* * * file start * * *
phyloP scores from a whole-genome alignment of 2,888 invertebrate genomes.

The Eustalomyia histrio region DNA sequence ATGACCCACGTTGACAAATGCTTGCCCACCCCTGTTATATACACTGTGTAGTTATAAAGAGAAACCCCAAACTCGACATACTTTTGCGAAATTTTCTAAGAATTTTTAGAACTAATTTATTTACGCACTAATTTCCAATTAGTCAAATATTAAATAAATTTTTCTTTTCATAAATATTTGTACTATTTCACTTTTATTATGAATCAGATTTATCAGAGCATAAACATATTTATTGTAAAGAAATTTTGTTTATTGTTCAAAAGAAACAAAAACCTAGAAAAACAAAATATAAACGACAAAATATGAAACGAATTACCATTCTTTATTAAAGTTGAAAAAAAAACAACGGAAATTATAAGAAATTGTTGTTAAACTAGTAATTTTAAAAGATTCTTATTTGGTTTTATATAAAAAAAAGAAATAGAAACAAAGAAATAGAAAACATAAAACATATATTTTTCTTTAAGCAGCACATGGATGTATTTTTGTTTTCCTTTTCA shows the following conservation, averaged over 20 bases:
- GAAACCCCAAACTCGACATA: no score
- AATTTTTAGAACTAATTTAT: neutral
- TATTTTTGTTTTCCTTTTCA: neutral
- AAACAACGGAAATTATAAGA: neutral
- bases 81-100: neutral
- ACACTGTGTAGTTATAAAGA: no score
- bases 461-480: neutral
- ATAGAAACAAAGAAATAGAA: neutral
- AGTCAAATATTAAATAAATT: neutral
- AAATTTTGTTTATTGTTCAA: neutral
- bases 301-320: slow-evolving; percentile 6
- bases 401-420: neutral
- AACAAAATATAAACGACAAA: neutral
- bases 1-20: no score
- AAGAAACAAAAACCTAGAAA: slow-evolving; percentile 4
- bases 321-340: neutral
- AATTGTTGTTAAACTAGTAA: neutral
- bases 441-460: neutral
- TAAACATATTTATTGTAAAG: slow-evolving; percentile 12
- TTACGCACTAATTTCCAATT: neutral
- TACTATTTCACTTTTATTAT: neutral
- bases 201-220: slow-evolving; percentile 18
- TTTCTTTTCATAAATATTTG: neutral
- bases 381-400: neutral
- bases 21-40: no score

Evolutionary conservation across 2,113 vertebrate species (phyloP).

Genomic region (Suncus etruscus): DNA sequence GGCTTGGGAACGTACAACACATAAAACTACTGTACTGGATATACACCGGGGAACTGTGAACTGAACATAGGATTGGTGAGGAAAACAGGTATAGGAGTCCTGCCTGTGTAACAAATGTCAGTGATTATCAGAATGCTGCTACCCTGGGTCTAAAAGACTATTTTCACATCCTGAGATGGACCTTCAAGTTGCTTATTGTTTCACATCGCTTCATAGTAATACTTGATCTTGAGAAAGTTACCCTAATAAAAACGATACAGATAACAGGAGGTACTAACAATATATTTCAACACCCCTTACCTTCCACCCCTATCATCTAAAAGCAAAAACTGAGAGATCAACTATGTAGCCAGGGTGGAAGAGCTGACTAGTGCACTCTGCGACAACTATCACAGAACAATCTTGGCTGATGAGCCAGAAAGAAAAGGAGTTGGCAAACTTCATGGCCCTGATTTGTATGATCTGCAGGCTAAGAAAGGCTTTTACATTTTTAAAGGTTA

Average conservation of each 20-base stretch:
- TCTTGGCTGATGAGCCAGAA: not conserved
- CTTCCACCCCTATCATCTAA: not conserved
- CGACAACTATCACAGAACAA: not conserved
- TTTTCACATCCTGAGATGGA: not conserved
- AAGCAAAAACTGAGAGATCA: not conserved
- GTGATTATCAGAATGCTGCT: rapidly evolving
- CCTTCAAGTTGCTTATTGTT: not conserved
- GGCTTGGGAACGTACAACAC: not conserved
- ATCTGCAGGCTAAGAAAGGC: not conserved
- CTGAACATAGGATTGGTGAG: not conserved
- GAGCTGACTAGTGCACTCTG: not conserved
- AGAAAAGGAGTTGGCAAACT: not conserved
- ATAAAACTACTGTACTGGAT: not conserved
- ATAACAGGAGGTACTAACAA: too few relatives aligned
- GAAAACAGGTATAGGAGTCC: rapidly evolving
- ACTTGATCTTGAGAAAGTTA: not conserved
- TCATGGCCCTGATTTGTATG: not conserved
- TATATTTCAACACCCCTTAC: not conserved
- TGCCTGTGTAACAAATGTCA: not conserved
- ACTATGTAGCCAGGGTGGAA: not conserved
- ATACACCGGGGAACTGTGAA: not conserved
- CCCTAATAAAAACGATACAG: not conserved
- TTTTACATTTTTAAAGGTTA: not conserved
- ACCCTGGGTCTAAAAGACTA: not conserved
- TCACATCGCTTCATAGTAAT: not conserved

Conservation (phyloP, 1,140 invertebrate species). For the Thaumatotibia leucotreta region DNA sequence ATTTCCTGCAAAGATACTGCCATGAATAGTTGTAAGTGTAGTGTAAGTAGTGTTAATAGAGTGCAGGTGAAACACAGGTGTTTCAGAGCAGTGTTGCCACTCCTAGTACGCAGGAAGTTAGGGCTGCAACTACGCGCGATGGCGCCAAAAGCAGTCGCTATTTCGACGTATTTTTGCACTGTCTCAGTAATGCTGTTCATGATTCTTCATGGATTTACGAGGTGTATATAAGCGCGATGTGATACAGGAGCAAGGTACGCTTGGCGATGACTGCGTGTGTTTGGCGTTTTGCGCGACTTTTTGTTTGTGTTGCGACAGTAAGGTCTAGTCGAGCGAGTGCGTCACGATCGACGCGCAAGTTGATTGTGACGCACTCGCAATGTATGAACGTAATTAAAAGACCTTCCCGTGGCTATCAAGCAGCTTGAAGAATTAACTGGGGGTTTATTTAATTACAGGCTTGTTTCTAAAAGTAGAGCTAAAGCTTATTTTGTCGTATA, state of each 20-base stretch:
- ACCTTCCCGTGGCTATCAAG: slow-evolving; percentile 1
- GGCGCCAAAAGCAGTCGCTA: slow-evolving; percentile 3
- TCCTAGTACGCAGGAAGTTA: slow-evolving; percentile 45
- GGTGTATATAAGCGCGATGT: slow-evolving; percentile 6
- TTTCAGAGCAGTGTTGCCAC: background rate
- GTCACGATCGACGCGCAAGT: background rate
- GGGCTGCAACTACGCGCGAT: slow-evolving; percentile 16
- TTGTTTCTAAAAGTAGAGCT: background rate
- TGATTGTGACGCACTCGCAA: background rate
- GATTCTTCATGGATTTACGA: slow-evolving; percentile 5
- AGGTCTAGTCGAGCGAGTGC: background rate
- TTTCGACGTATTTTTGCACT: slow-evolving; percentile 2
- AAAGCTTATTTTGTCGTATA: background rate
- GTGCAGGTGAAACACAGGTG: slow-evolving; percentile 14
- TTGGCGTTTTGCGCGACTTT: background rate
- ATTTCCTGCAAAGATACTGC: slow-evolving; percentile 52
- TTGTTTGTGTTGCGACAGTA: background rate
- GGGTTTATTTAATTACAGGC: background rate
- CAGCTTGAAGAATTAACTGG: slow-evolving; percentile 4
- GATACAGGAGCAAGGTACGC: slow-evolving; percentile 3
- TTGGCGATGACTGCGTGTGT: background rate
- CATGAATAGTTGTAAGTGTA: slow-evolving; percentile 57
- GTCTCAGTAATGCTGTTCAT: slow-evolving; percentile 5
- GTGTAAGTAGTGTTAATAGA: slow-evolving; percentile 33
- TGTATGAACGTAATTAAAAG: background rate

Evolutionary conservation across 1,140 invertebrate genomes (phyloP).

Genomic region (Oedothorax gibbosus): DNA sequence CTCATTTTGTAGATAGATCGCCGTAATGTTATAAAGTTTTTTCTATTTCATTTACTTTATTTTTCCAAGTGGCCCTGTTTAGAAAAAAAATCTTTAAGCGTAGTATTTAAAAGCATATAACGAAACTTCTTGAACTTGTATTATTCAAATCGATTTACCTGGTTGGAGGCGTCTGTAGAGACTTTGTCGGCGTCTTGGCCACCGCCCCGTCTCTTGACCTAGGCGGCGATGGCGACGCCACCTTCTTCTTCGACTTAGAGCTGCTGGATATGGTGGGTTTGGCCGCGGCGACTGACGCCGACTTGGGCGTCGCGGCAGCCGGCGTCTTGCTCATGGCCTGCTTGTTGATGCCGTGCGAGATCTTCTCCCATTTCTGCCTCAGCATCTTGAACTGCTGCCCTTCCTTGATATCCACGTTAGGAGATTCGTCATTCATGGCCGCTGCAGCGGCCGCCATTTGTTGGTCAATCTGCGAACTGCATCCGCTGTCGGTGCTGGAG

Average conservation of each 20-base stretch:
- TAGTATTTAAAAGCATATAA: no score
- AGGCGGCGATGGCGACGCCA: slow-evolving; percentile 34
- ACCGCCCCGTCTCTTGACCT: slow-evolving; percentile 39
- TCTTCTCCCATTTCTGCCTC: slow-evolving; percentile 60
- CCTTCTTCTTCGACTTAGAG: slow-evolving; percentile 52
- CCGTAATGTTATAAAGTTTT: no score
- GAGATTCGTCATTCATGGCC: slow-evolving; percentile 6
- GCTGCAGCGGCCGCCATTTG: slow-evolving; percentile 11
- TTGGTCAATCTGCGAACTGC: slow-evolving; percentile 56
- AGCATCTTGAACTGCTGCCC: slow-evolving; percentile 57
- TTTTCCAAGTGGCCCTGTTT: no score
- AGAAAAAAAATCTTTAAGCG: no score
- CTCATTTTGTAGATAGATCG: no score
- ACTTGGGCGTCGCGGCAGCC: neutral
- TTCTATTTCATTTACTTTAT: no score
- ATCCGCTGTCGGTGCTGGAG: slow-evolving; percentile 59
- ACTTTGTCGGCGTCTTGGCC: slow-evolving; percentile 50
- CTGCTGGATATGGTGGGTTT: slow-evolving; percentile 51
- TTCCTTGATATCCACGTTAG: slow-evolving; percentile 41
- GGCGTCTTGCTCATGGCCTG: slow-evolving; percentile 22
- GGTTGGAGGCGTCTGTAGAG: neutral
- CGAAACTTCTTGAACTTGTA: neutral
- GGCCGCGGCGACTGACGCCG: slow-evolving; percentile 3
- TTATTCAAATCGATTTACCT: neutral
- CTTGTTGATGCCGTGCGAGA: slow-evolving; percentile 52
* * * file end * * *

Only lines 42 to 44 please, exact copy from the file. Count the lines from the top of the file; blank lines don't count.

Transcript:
- AGAAAAGGAGTTGGCAAACT: not conserved
- ATAAAACTACTGTACTGGAT: not conserved
- ATAACAGGAGGTACTAACAA: too few relatives aligned